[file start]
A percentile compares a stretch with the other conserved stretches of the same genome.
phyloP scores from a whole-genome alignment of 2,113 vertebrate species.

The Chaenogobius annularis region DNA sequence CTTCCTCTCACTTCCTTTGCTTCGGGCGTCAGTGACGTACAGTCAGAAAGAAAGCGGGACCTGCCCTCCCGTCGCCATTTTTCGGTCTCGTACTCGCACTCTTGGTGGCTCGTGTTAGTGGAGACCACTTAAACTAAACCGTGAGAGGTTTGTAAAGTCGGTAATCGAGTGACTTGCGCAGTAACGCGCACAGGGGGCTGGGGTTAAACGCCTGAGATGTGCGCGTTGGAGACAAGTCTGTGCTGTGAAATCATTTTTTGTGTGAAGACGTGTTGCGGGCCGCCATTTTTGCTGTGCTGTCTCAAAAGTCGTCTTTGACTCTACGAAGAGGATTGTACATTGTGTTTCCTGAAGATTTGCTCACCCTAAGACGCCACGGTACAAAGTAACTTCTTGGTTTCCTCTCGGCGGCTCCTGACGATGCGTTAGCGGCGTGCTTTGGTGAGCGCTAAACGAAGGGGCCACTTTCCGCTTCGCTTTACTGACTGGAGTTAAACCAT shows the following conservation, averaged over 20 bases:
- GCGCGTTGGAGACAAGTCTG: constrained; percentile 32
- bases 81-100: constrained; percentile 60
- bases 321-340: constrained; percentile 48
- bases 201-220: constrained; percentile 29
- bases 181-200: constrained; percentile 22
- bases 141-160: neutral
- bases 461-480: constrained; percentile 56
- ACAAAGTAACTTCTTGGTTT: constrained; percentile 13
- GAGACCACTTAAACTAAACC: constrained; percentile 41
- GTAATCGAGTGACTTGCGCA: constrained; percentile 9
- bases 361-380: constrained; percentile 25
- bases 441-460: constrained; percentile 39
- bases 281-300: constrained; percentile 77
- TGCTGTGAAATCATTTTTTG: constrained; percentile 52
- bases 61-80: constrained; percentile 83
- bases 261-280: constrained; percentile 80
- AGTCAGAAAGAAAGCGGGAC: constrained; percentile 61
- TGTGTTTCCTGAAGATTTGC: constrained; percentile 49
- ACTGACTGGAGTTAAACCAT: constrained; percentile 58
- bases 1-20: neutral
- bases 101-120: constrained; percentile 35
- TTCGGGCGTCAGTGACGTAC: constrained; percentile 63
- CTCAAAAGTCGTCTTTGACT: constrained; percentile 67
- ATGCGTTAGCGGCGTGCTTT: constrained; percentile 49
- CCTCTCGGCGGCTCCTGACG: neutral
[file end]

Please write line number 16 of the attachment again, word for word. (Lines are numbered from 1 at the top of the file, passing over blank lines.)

- bases 281-300: constrained; percentile 77